Finally, the figures for the prior two months in each report are preliminary and subject to change as more complete data comes in.  The November report, for example, indicated the estimate of net new jobs in October had been revised up by 15,000, and for September by 67,000.  And the October report last month indicated that its earlier estimate for September had been revised up by 118,000.  That is, the initial estimate for September had been 194,000 net new jobs, but this was revised up a month later to 312,000 net new jobs, and then revised again in the estimates published this month to 379,000.  Such revisions are routine, and one should expect that the initial estimate for November of 210,000 net new jobs will likely be revised in the coming months as more complete data becomes available.  While the revisions can in principle be positive or negative, in an expanding job market (as now) they are likely to be positive.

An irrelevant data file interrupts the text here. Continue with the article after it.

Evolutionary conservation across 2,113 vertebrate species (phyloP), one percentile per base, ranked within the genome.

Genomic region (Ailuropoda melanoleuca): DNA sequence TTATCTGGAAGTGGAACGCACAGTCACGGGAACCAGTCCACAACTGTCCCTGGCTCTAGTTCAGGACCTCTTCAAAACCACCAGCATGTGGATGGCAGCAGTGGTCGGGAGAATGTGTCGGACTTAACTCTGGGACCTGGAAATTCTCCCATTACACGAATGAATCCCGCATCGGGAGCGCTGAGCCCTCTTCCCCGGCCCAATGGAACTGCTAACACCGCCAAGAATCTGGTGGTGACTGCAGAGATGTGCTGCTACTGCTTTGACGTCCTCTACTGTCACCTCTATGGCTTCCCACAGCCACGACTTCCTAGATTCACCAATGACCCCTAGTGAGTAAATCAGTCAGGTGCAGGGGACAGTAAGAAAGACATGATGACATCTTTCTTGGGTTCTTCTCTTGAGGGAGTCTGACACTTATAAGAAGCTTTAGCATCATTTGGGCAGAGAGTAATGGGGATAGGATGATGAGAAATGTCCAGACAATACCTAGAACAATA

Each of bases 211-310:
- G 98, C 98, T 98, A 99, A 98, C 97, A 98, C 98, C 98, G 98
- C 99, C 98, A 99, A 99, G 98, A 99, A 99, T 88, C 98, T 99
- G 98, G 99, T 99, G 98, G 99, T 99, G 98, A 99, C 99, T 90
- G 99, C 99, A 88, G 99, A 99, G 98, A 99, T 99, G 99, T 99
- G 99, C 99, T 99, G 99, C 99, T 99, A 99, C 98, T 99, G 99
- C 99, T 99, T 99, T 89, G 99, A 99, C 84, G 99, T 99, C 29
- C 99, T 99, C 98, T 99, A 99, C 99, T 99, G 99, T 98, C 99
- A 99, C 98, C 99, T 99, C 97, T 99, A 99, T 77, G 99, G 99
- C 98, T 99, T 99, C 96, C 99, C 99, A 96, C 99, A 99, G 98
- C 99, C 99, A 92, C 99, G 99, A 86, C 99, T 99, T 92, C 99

The figures in the chart are also seasonally adjusted.  This is done via standard algorithms that estimate the normal annual pattern of employment changes in any given month based on historical data.  Employment growth is normally higher in certain months of the year (such as June, following the end of the school year) and normally lower in other months (such as January).  Analysts will therefore usually focus on the seasonally adjusted figures to see whether certain trends are developing outside of the normal seasonal fluctuations.